It also means that, as in the state health plan market, there could be a shift in leverage from independent brokers and advisers to the associations and their designated buyers and negotiators. Could the U.S. Chamber of Commerce start an association plan for its members and become the most influential private insurance customer in the nation? Or TurboTax or USAA for that matter? The answer will be in the definition of associations once the final regulatory language is drafted and approved.
Next, the executive action expanding short-term, limited-duration insurance (STLDI) is really just a “back to the future” move. The Obama administration thought of STLDIs as “junk plans” that encouraged individuals to pay a lot for catastrophic coverage as opposed to paying significantly more for real health insurance.
I tend to agree and think their application should be very limited — not seen as the “better than Obamacare” coverage that Trump claimed during his announcement of the order. But that’s all academic. If advisers sold these plans before, they’ll be able to sell them again.
Finally, the order to expand use of health reimbursement accounts may be truly disruptive. Some of us have been waiting for a move like this since we first heard of what Zane Benefits did several years ago by advising small employers to send their employees to public exchanges but give them tax-deferred dollars to spend there. That way of business was prohibited by Obamacare regulatory guidance. But then it passed into law, via the use of HRAs, this past December as part of the 21st Century Cures Act.
Now, Trump appears to want to expand that idea — let employers of all sizes use HRAs to fund employee purchases of individually underwritten health insurance.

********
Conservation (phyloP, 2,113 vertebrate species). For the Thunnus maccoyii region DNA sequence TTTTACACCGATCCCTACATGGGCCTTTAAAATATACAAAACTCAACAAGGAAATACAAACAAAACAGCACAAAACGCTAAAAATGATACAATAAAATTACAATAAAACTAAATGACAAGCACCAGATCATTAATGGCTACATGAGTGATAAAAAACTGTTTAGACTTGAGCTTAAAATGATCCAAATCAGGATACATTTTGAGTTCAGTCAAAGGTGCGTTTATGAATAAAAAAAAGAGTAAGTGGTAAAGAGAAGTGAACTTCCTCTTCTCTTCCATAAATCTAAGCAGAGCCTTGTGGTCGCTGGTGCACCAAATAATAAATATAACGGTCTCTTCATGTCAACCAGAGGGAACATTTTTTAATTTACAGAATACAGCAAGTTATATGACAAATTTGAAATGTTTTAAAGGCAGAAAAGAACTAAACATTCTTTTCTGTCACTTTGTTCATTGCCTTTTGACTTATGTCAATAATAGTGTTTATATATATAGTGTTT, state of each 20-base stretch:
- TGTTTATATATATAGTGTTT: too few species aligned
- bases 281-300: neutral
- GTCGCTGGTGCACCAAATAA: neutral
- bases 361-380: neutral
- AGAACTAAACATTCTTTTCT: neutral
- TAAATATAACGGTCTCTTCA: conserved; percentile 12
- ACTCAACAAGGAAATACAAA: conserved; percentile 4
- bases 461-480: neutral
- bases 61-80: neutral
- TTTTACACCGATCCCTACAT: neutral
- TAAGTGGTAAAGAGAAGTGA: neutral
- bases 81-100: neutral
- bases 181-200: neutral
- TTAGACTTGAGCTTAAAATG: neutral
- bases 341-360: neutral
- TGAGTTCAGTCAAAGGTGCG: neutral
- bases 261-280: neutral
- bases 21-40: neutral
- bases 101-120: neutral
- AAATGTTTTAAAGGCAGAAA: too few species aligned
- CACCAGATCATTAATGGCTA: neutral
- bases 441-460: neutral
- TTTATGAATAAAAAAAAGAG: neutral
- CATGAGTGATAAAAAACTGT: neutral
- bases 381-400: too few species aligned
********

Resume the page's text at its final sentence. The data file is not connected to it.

While I feel we should think on a 10-year-minimum time horizon for this order to become widespread because of the historically slow pace of change in our business, if this HRA rule goes into effect with broad usability for individual coverage, it could usher in the true “defined contribution” era in employer-based health benefits.
Shopping for coverage
Employers are paying billions of dollars in administrative fees alone every year for their health plans, and we’ve seen healthcare costs rise much faster than inflation for decades. If employers could wipe out both the cost and the burden of that administration in exchange for simply benchmarking the right tax-preferred defined contribution to give their employees and then letting them shop for their own health insurance — and have their employees be happy with that arrangement — then you’d be hard-pressed to find employers who would not opt for that approach over the current system.
Clearly, the impact on brokers would be significant. It would change the role from one of doing all of the things that come with selling group insurance — helping to design plans, negotiating with carriers, etc. — to one of financial planning. The key question would shift from “how do we control our benefits costs?” to “ how much is the right amount to give our employees, and where do we direct them for the best individual coverage?”
It could also potentially make the prognostications on AHPs above moot. Who needs a strong association when the largest and most stable risk pool becomes the individual market?
Such a profound change could easily fizzle out with a couple of bad experiences widely published, or hype that exceeds value, like we saw with the private exchange frenzy. But in the end, money talks. Never forget that the employer-based health insurance system we have is unique in the world. Whether we believe it is exceptional or abominable is irrelevant. What matters is that it must change to address exploding costs and declining value.
The broker/adviser who recognizes these challenges and seek pragmatic, data- and consumer-driven solutions is the broker that will do well by doing good.